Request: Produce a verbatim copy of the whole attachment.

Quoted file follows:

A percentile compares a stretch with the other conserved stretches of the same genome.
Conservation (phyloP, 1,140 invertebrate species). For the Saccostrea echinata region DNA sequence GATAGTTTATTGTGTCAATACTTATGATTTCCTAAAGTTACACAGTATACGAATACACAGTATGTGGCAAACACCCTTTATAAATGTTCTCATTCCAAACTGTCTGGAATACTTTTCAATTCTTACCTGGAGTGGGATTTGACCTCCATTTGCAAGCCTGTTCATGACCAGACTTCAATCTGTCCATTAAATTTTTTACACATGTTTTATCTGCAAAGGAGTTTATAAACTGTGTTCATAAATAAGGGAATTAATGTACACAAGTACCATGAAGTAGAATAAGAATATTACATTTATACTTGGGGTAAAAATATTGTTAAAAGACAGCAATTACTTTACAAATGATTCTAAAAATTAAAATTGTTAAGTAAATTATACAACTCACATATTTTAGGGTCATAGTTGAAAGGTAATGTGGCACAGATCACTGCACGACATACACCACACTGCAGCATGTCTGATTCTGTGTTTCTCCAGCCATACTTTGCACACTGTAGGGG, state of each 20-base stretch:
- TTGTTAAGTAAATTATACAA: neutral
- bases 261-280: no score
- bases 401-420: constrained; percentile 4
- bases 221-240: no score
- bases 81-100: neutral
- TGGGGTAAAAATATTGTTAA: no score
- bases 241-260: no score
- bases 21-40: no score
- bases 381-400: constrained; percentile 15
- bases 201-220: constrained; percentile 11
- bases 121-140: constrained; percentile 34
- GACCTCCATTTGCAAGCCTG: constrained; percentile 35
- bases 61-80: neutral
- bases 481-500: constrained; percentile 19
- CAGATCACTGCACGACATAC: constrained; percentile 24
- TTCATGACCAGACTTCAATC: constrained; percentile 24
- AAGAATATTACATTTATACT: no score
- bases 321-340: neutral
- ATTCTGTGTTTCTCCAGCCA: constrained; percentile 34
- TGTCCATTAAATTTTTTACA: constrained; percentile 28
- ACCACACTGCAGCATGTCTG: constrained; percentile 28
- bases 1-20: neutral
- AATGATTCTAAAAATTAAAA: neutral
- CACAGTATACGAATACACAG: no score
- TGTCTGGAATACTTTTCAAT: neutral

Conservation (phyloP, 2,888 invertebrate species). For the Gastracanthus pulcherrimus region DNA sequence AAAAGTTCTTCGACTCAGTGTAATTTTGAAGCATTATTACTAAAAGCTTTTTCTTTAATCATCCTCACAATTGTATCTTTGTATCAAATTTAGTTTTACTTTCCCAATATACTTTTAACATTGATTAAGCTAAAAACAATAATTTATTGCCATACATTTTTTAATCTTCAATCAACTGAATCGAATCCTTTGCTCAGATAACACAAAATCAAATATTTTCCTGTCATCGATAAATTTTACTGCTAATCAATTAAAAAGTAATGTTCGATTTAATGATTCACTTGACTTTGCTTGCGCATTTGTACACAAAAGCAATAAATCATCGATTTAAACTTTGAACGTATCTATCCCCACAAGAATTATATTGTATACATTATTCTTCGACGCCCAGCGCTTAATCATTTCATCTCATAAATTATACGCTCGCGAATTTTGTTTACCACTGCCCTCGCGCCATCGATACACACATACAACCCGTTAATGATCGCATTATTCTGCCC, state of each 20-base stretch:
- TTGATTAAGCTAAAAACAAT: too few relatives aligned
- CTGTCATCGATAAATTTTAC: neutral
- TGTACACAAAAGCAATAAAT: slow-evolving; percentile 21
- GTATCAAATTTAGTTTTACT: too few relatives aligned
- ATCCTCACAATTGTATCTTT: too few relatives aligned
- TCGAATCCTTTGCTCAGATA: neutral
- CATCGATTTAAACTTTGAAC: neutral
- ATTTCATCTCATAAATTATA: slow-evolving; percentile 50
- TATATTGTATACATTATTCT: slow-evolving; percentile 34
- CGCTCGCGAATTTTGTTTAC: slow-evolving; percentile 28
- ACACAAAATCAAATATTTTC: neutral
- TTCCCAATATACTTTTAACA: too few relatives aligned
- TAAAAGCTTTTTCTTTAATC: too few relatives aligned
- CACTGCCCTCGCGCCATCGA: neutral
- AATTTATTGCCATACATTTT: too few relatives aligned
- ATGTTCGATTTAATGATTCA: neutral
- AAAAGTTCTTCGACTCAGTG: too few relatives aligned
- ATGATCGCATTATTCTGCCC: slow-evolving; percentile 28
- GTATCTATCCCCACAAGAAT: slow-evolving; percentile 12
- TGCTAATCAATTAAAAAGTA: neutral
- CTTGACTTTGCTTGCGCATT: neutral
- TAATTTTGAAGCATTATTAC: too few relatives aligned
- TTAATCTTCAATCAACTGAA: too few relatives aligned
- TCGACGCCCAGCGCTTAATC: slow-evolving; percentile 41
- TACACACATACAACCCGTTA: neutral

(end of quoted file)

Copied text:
A percentile compares a stretch with the other conserved stretches of the same genome.
Conservation (phyloP, 1,140 invertebrate species). For the Saccostrea echinata region DNA sequence GATAGTTTATTGTGTCAATACTTATGATTTCCTAAAGTTACACAGTATACGAATACACAGTATGTGGCAAACACCCTTTATAAATGTTCTCATTCCAAACTGTCTGGAATACTTTTCAATTCTTACCTGGAGTGGGATTTGACCTCCATTTGCAAGCCTGTTCATGACCAGACTTCAATCTGTCCATTAAATTTTTTACACATGTTTTATCTGCAAAGGAGTTTATAAACTGTGTTCATAAATAAGGGAATTAATGTACACAAGTACCATGAAGTAGAATAAGAATATTACATTTATACTTGGGGTAAAAATATTGTTAAAAGACAGCAATTACTTTACAAATGATTCTAAAAATTAAAATTGTTAAGTAAATTATACAACTCACATATTTTAGGGTCATAGTTGAAAGGTAATGTGGCACAGATCACTGCACGACATACACCACACTGCAGCATGTCTGATTCTGTGTTTCTCCAGCCATACTTTGCACACTGTAGGGG, state of each 20-base stretch:
- TTGTTAAGTAAATTATACAA: neutral
- bases 261-280: no score
- bases 401-420: constrained; percentile 4
- bases 221-240: no score
- bases 81-100: neutral
- TGGGGTAAAAATATTGTTAA: no score
- bases 241-260: no score
- bases 21-40: no score
- bases 381-400: constrained; percentile 15
- bases 201-220: constrained; percentile 11
- bases 121-140: constrained; percentile 34
- GACCTCCATTTGCAAGCCTG: constrained; percentile 35
- bases 61-80: neutral
- bases 481-500: constrained; percentile 19
- CAGATCACTGCACGACATAC: constrained; percentile 24
- TTCATGACCAGACTTCAATC: constrained; percentile 24
- AAGAATATTACATTTATACT: no score
- bases 321-340: neutral
- ATTCTGTGTTTCTCCAGCCA: constrained; percentile 34
- TGTCCATTAAATTTTTTACA: constrained; percentile 28
- ACCACACTGCAGCATGTCTG: constrained; percentile 28
- bases 1-20: neutral
- AATGATTCTAAAAATTAAAA: neutral
- CACAGTATACGAATACACAG: no score
- TGTCTGGAATACTTTTCAAT: neutral

Conservation (phyloP, 2,888 invertebrate species). For the Gastracanthus pulcherrimus region DNA sequence AAAAGTTCTTCGACTCAGTGTAATTTTGAAGCATTATTACTAAAAGCTTTTTCTTTAATCATCCTCACAATTGTATCTTTGTATCAAATTTAGTTTTACTTTCCCAATATACTTTTAACATTGATTAAGCTAAAAACAATAATTTATTGCCATACATTTTTTAATCTTCAATCAACTGAATCGAATCCTTTGCTCAGATAACACAAAATCAAATATTTTCCTGTCATCGATAAATTTTACTGCTAATCAATTAAAAAGTAATGTTCGATTTAATGATTCACTTGACTTTGCTTGCGCATTTGTACACAAAAGCAATAAATCATCGATTTAAACTTTGAACGTATCTATCCCCACAAGAATTATATTGTATACATTATTCTTCGACGCCCAGCGCTTAATCATTTCATCTCATAAATTATACGCTCGCGAATTTTGTTTACCACTGCCCTCGCGCCATCGATACACACATACAACCCGTTAATGATCGCATTATTCTGCCC, state of each 20-base stretch:
- TTGATTAAGCTAAAAACAAT: too few relatives aligned
- CTGTCATCGATAAATTTTAC: neutral
- TGTACACAAAAGCAATAAAT: slow-evolving; percentile 21
- GTATCAAATTTAGTTTTACT: too few relatives aligned
- ATCCTCACAATTGTATCTTT: too few relatives aligned
- TCGAATCCTTTGCTCAGATA: neutral
- CATCGATTTAAACTTTGAAC: neutral
- ATTTCATCTCATAAATTATA: slow-evolving; percentile 50
- TATATTGTATACATTATTCT: slow-evolving; percentile 34
- CGCTCGCGAATTTTGTTTAC: slow-evolving; percentile 28
- ACACAAAATCAAATATTTTC: neutral
- TTCCCAATATACTTTTAACA: too few relatives aligned
- TAAAAGCTTTTTCTTTAATC: too few relatives aligned
- CACTGCCCTCGCGCCATCGA: neutral
- AATTTATTGCCATACATTTT: too few relatives aligned
- ATGTTCGATTTAATGATTCA: neutral
- AAAAGTTCTTCGACTCAGTG: too few relatives aligned
- ATGATCGCATTATTCTGCCC: slow-evolving; percentile 28
- GTATCTATCCCCACAAGAAT: slow-evolving; percentile 12
- TGCTAATCAATTAAAAAGTA: neutral
- CTTGACTTTGCTTGCGCATT: neutral
- TAATTTTGAAGCATTATTAC: too few relatives aligned
- TTAATCTTCAATCAACTGAA: too few relatives aligned
- TCGACGCCCAGCGCTTAATC: slow-evolving; percentile 41
- TACACACATACAACCCGTTA: neutral